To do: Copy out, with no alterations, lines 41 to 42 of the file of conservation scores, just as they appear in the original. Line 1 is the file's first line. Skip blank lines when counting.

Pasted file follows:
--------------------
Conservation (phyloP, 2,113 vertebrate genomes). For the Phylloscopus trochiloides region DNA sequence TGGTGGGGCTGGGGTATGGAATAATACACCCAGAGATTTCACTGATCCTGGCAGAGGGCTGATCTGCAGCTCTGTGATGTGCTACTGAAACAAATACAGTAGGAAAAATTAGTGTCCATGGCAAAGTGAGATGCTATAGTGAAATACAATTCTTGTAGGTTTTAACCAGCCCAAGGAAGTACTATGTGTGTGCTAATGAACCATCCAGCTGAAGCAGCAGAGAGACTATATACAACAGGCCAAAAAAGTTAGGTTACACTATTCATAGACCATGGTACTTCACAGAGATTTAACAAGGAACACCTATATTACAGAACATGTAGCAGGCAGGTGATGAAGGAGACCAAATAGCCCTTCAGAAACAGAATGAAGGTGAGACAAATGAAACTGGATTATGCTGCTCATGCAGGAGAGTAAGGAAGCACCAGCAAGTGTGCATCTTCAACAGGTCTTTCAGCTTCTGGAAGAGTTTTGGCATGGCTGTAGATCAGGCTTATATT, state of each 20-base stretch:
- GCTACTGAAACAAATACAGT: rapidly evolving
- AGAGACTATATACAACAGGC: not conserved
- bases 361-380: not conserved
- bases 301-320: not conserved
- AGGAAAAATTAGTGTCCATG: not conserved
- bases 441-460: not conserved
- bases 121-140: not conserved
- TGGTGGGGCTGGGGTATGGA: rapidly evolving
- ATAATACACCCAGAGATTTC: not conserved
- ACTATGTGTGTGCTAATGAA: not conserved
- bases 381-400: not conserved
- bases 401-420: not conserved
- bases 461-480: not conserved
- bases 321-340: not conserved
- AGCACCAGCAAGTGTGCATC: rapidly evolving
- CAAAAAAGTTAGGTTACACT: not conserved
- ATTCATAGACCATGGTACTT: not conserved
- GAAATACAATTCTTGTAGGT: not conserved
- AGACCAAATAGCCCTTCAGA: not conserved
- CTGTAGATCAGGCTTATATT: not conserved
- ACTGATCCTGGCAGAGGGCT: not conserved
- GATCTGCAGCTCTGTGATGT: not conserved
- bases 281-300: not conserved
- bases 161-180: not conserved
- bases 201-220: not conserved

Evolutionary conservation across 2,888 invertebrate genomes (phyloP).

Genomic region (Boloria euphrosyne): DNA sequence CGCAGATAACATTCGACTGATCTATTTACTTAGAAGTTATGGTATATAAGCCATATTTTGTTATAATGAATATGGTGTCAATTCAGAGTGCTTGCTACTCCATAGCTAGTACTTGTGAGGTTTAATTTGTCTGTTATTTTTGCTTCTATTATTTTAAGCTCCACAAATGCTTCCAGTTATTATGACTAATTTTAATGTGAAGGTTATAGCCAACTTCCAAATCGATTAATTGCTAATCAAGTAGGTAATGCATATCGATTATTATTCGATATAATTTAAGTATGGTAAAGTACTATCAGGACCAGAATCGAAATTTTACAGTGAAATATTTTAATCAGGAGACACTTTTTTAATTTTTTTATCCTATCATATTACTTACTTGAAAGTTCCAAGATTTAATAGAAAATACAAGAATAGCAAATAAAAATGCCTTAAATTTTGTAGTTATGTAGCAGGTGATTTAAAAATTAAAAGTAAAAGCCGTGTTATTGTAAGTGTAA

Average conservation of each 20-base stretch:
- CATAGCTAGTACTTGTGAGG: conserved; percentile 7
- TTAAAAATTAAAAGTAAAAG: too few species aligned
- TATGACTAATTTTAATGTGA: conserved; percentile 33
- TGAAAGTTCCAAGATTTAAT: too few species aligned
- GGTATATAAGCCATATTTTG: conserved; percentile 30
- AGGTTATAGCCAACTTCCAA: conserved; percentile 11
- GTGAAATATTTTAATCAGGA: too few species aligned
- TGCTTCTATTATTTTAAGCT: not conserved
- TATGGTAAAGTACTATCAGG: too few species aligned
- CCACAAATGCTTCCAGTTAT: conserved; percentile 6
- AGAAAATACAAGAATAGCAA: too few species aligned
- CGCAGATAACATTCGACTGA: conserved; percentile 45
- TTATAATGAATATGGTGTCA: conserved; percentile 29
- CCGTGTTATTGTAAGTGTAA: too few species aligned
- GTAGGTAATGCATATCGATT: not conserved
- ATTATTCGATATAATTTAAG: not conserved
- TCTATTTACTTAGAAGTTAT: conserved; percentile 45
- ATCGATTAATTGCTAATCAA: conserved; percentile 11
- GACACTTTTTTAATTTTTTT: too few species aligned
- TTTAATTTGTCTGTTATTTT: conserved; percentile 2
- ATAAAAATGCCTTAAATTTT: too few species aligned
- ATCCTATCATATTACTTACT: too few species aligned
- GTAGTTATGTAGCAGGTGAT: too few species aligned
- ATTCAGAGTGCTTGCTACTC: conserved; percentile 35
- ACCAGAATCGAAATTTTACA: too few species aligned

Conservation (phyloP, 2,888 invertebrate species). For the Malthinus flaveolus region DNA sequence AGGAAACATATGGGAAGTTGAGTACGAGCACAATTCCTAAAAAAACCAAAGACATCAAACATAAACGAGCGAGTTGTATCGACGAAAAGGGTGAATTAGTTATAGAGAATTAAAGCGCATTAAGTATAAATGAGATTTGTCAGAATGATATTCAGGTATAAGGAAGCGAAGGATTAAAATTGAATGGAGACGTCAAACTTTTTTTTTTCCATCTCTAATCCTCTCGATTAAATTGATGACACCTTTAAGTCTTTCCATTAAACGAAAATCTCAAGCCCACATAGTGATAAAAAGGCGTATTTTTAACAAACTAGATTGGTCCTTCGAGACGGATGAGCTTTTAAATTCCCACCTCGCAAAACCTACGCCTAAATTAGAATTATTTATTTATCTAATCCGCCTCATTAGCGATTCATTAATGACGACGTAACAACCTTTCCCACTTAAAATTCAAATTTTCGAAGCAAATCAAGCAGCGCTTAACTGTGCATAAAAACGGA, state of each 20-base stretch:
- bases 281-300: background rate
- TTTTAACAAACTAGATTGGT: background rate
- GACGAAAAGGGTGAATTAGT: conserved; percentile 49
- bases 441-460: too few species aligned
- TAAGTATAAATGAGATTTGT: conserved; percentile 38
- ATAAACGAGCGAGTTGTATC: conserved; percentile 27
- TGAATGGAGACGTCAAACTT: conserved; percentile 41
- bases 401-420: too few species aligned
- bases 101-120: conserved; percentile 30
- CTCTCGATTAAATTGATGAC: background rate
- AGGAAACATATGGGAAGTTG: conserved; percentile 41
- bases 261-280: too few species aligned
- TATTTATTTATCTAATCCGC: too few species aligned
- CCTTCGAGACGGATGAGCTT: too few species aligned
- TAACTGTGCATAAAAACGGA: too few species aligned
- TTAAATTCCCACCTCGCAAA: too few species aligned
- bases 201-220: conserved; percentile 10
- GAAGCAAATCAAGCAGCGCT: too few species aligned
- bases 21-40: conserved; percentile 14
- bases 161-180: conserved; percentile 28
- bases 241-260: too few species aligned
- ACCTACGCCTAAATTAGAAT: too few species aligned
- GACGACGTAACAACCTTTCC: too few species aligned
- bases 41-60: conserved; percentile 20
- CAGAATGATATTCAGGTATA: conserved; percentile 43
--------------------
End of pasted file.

- CGCAGATAACATTCGACTGA: conserved; percentile 45
- TTATAATGAATATGGTGTCA: conserved; percentile 29